On February 26th, 1915, His Majesty King George V authorised by Royal Warrant the creation of the Welsh Guards. Lord Kitchener was Secretary of State for War, and set about the task with characteristic energy.
General Sir Francis Lloyd, commanding the London District, and the senior serving Welsh soldier of the day, was given power to proceed with the formation.
The order to raise the regiment was given by Lord Kitchener to Sir Francis Lloyd on February 6th.
The actual conversation is so typical of both men that we give the note, made at the time by Sir Francis Lloyd:
Lord Kitchener, very abruptly: “You have got raise a regiment of Welsh Guards.”
Sir Francis Lloyd: “Sir, there are a great many difficulties in the way which I should like to point out first.”
Lord Kitchener, very rudely: “If you do not like to do it some one else will.”
Sir Francis Lloyd: “ Sir, when do you want them?”
Lord Kitchener: “Immediately.”
Sir Francis Lloyd: “Very well, sir; they shall go on guard on St David’s Day.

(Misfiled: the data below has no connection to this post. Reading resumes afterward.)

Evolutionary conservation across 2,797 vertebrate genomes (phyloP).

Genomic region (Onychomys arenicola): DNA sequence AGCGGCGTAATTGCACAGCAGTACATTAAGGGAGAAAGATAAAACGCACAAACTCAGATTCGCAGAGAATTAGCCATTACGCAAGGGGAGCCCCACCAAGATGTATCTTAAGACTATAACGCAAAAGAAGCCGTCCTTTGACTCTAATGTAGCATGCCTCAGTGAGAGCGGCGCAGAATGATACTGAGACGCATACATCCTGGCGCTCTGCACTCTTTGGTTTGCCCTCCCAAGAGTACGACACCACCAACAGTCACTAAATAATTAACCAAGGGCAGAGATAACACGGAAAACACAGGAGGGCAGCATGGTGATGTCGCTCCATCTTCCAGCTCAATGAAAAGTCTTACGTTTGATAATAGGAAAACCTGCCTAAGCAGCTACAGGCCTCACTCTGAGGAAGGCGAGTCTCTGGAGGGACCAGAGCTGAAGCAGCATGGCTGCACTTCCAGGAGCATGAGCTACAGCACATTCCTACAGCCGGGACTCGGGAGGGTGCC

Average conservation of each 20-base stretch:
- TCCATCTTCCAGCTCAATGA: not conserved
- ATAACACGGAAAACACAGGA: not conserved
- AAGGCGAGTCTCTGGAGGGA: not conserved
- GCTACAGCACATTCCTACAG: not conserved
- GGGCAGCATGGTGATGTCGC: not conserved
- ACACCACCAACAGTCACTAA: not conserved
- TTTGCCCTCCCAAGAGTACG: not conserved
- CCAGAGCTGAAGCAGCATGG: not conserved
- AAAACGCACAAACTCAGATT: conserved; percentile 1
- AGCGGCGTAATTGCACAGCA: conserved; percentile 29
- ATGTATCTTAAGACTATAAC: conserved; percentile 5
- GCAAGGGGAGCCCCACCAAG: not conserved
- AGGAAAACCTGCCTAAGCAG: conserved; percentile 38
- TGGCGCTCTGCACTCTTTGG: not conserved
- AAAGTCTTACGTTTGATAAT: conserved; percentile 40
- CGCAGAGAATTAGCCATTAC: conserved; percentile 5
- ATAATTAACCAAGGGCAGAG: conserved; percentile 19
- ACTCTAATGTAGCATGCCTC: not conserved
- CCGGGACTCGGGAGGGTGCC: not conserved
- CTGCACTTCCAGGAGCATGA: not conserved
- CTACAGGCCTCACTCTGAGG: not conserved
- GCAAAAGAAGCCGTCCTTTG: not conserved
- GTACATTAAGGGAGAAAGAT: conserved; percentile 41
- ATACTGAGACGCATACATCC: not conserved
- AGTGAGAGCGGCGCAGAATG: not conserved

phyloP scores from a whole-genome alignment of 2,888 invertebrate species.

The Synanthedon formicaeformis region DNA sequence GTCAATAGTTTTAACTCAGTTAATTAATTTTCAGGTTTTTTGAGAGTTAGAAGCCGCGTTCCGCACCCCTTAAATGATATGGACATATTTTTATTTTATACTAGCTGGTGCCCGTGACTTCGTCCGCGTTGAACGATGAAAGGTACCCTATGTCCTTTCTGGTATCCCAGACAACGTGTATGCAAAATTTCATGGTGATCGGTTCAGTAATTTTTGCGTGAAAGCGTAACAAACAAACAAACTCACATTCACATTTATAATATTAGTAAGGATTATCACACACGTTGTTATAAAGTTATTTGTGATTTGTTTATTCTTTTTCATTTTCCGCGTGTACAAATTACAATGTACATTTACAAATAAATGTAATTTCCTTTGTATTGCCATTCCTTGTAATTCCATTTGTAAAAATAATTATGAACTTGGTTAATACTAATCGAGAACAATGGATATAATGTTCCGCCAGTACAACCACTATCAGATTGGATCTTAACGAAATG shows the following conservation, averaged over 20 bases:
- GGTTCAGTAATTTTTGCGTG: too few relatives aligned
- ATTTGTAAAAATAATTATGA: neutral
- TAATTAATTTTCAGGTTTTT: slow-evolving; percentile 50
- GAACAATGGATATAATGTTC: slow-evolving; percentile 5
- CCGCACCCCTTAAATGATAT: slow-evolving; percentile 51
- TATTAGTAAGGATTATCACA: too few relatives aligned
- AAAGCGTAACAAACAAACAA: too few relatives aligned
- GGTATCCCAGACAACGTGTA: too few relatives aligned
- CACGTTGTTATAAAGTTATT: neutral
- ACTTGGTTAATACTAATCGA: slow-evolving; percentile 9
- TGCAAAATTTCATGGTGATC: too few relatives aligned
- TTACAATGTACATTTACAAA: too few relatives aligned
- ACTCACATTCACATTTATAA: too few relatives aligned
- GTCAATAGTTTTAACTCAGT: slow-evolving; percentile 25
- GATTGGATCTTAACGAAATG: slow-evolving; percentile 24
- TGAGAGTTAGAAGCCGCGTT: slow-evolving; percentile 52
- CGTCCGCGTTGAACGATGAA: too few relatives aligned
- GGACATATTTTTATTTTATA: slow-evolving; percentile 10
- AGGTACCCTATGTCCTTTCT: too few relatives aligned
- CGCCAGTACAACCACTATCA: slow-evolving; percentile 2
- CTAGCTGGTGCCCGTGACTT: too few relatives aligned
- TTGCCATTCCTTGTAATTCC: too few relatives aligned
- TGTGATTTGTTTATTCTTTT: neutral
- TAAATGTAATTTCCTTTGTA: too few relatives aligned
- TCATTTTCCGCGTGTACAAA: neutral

It is not hard to imagine that the order to raise the Welsh Guards hit Sir Francis from two opposite directions, As a Welshman he was delighted, as a Grenadier he thought at once of the many fine men his regiment recruited fromCardiff.
To fill the more important warrant and non commissioned ranks, it was decided to call for volunteers from the Grenadier, Coldstream, and Scots Regiment of Guards, And also permission was obtained from Sir Henry Streatfeild, commanding the Grenadier Guards to appeal to Welshmen who had joined the Grenadier Guards and were at the recruits at Caterham. In answer to this appeal made by Sir Francis Lloyd 303 men, including 40 non-commissioned officers, transferred. A similar appeal to recruits at Caterham produced 200 Welshmen.
The first Regimental Sergt.- Major W Stevenson (from the Scots Guards), Regimental number became No 1.
On March 1st St David’s Day the Welsh Guards mounted guard over the King at Buckingham Palace.
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